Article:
The Effect of Attention Cues Training on Saccadic Eye Movement and Learning Open Motor Skills in Novice: Quasi-Experimental Study

Document Type : Original Articles

Authors

1 PhD in Motor Behavior, Department of Educational Sciences, , Bahonar Campus Faculty, Farhangian University of Shiraz, Shiraz, Iran

2 Professor, Department of Movement Behavior and Sports Psychology, School of Physical Education and Sports Sciences, University of Tehran, Tehran, Iran

3 Associate Professor, Department of Movement Behavior and Sports Psychology, School of Physical Education and Sports Sciences, University of Tehran, Tehran, Iran

4 MSc of Physical Education and Sports Sciences, Department of Educational Sciences, Rajaei Campus Faculty, Farhangian University of Shiraz, Shiraz, Iran

10.48305/jrrs.2024.42314.1075

Abstract

Introduction: The cues of the focus of attention, specifically the external focus of attention affect motor performance and improve motor learning. Researches in this field has mainly investigated closed motor skills in novices. Thus generalization of the findings to unpredictable tasks that require response adaptation to external stimuli (Open Skills) needs further investigation. The purpose of this study was to investigate the effect of practicing attention cues on the eye saccade movement and learning the skill of receiving and sending volleyball service as an open skill in novices.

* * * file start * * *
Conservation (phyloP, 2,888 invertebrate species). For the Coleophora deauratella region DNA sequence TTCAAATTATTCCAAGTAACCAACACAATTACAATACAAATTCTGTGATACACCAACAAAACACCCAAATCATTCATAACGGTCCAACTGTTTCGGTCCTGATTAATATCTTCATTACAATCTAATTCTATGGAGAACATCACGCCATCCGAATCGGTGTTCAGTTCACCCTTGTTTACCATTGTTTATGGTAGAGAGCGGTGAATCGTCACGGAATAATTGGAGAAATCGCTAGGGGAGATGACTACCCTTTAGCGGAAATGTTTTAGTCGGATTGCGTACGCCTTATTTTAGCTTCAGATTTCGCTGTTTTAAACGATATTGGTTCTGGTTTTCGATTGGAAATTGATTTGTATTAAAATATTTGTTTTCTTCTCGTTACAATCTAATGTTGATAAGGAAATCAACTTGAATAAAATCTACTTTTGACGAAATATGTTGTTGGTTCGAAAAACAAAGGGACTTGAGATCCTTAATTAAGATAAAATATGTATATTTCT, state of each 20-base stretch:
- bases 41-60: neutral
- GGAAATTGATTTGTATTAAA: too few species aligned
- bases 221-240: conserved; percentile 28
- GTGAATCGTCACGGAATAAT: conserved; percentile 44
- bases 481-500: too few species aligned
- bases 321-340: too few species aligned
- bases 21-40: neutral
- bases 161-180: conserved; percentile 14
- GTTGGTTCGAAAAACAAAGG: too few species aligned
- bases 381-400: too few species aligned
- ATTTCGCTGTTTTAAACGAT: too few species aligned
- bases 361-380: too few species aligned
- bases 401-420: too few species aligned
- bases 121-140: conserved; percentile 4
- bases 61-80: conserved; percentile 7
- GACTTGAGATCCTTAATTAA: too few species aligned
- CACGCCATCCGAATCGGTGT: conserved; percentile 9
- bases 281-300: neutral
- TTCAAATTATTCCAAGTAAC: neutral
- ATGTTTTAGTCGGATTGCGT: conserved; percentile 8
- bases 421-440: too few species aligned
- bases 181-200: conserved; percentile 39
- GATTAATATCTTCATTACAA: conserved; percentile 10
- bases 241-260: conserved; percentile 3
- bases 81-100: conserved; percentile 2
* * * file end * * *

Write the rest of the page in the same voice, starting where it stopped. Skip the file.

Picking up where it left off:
Materials and Methods: The statistical sample of the current research was 20 novice female students with an age range of 10-12 years old, who were selected through convenient sampling and randomly organized into two groups (10 people) of technical and attention cues training. After the pre-test, the participants took part in 9 training sessions. The first and second retention tests were taken 48 hours and 4 weeks later, respective. Data in the performance variable were analysed using 3x2 mixed analysis of variance and in the saccade variable with the Mann-Whitney U test.
Results: The performance of the attention cues training group significantly increased compared to the technical training group from the pre-test to the first retention and the second retention (P = 0.007). The results of the Mann-Whitney U test in the saccade variable was not significant different between the groups at the first retention (P = 0.105) and the second retention (P = 0.089) phase.
Conclusion: Apparently, the training of attention cues is a suitable method for teaching open skills to novices in sports.

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